EA comes under fire from hatcheries

The Environment Agency (EA) has been criticised by a number of hatcheries, after they were sent letters which they claim is pressuring them into enforcing Integrated Pollution Prevention Control (IPPC) rules on farmers.

The EA sent letters to hatchery companies after producers voiced concerns some of them were being forced to take extra birds which was making them exceed their threshold.

But the move has been met with heavy criticism from hatcheries.

In the letter the EA warns hatcheries they could face prosecution if they supply more than 40,000 chicks to a site without a permit or supply chicks above a farm’s permitted number and insists the hatchery needs to obtain a copy of environmental permit to confirm allocation prior to stocking.

Nick Bailey of Joice and Hill hatchery said it was “an absolute farce” and he felt like they were being asked to police IPPC rules on behalf of the EA.

“It’s asking us to do the policing work for the EA and commercially it puts us in an uncomfortable position,” said Mr Bailey.

“We pride ourselves on our customer relations at Joice and Hill to ensure we are getting the best out of our chicks, but if customers think the information they are giving us could be used against them they won’t give us the information we need to do our job properly,” he explained.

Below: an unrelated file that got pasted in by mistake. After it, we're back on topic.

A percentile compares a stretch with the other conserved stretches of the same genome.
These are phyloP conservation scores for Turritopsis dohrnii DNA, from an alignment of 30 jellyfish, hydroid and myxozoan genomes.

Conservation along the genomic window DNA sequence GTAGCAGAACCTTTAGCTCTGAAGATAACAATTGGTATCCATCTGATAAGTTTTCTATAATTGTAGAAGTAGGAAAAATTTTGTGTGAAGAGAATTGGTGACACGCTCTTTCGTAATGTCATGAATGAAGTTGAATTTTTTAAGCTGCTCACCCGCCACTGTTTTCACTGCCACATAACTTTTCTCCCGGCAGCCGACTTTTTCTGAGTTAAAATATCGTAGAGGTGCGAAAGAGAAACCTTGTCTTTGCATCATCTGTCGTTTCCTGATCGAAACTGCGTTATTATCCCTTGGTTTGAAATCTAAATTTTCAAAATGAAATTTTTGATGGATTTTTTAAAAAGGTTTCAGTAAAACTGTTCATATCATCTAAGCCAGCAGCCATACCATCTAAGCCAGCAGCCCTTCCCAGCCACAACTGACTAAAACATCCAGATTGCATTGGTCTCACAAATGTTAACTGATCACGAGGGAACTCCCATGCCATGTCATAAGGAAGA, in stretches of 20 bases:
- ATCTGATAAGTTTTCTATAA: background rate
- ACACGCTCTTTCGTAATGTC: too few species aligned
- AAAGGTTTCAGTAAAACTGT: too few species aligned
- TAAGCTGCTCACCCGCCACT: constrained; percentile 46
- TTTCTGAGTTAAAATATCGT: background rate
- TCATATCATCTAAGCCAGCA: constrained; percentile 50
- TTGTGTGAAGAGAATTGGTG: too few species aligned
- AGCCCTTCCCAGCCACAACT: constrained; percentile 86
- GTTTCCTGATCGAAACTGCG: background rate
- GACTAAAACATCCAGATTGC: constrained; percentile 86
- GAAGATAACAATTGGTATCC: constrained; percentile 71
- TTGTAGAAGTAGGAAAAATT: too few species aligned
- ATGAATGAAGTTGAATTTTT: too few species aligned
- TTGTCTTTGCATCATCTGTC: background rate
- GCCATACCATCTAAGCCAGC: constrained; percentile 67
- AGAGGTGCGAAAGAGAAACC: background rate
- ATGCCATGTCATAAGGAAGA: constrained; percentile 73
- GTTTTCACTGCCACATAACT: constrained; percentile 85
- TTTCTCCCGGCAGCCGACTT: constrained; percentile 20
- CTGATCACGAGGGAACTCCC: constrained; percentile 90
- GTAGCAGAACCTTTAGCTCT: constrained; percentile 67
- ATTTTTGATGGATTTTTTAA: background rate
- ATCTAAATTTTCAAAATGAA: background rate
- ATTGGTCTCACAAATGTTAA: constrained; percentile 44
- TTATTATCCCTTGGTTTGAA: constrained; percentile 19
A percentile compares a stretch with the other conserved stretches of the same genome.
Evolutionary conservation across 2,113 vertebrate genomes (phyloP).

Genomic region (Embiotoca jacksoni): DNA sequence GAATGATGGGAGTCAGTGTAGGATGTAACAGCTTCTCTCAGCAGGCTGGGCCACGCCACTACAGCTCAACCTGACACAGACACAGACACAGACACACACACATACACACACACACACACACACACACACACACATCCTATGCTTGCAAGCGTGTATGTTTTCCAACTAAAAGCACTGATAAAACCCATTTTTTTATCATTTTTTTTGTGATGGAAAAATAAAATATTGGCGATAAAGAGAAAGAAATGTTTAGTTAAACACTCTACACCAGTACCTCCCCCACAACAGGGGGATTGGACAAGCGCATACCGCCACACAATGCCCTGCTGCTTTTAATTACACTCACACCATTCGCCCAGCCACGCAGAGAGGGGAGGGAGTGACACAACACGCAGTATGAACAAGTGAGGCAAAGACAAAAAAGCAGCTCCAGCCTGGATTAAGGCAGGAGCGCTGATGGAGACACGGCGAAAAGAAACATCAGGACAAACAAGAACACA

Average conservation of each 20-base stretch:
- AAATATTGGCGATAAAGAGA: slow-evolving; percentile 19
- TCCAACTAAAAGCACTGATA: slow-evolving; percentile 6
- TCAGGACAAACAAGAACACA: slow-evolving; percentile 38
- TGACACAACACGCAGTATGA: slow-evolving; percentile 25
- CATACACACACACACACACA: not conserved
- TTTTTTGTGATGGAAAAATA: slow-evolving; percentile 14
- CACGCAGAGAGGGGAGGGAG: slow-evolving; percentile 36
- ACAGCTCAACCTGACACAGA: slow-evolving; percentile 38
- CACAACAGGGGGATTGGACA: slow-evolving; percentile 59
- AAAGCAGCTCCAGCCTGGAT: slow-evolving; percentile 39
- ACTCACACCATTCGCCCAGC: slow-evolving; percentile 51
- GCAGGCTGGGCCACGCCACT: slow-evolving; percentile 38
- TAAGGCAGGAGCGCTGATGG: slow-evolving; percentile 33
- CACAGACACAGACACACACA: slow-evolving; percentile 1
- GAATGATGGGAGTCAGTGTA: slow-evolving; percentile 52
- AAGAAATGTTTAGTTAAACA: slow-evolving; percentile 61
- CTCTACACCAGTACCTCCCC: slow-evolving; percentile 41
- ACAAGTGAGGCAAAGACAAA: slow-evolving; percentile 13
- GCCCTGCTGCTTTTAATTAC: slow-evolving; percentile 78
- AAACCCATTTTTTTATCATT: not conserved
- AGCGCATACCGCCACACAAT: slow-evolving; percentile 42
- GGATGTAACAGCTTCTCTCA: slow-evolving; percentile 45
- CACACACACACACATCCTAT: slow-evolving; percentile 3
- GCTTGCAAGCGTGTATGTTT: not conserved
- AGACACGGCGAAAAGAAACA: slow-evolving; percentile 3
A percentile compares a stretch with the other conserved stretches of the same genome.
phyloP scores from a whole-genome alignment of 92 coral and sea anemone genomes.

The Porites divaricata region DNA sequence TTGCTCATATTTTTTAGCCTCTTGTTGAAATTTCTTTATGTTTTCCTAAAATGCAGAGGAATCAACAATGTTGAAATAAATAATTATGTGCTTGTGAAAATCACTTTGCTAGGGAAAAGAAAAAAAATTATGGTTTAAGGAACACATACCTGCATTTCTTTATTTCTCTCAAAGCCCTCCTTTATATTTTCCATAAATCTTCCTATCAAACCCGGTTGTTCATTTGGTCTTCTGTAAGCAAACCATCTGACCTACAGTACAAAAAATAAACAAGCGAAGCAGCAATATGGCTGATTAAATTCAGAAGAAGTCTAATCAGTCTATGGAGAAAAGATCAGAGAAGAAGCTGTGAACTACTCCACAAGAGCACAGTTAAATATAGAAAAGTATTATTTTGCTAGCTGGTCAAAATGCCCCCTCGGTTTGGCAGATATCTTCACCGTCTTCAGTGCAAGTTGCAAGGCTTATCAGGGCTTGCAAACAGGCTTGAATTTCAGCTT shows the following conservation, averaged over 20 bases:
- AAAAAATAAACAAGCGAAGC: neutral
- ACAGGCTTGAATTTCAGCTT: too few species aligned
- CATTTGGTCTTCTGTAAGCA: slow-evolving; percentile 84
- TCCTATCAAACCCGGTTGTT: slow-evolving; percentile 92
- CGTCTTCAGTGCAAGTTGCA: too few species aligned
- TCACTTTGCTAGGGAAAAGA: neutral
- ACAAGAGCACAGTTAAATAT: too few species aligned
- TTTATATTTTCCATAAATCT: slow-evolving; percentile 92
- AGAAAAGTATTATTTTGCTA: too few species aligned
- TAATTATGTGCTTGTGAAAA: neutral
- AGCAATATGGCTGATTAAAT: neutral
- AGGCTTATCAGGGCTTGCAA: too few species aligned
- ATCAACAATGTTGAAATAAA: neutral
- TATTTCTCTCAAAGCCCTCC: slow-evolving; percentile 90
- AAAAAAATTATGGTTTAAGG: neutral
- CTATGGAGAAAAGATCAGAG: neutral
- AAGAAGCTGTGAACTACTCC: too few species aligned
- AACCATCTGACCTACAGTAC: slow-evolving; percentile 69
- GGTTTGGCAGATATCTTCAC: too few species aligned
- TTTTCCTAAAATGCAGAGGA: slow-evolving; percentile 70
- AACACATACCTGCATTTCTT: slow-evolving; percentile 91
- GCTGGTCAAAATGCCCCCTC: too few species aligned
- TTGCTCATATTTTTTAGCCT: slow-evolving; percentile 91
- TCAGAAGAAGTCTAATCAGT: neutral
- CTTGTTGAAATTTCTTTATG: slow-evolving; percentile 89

Mr Bailey said it was impossible for them to know exactly how many birds a customer had on farm, as many took from multiple suppliers.

Although Mr Bailey said they hadn’t yet received a letter, he said he wouldn’t be asking his customers to divulge such information unless it was made a legal requirement.

But the EA has insisted the letter was merely meant to remind hatcheries of their obligations.

“The Environment Agency has received reports and found from our own investigations, occasions when farmers have been pressured to accept chick placements way in excess of their permit requirements,” said a spokesman from the EA.

The EA said the complaints led them to believe it was becoming “common practice” and they hoped the letter would clarify the rules.

“Its main purpose is to remind hatcheries of their obligations under the law not to pressure farmers to take numbers in excess of permit limits,” the spokesperson added.

Kelly Watson, the NFU’s chief poultry adviser confirmed she had received a number of complaints from hatcheries who had received the letter.

“The main issue is that hatcheries feel the EA is using third parties to enforce the rules on their behalf because it interrupts their relationship with customers,” Miss Watson said.

The NFU said they are now in the process of writing a letter to the EA to relay the concerns expressed by hatcheries.

Meanwhile the EA said it has spoken to the NFU, BEIC and BPC and would be happy to meet with hatcheries to discuss the matter further.

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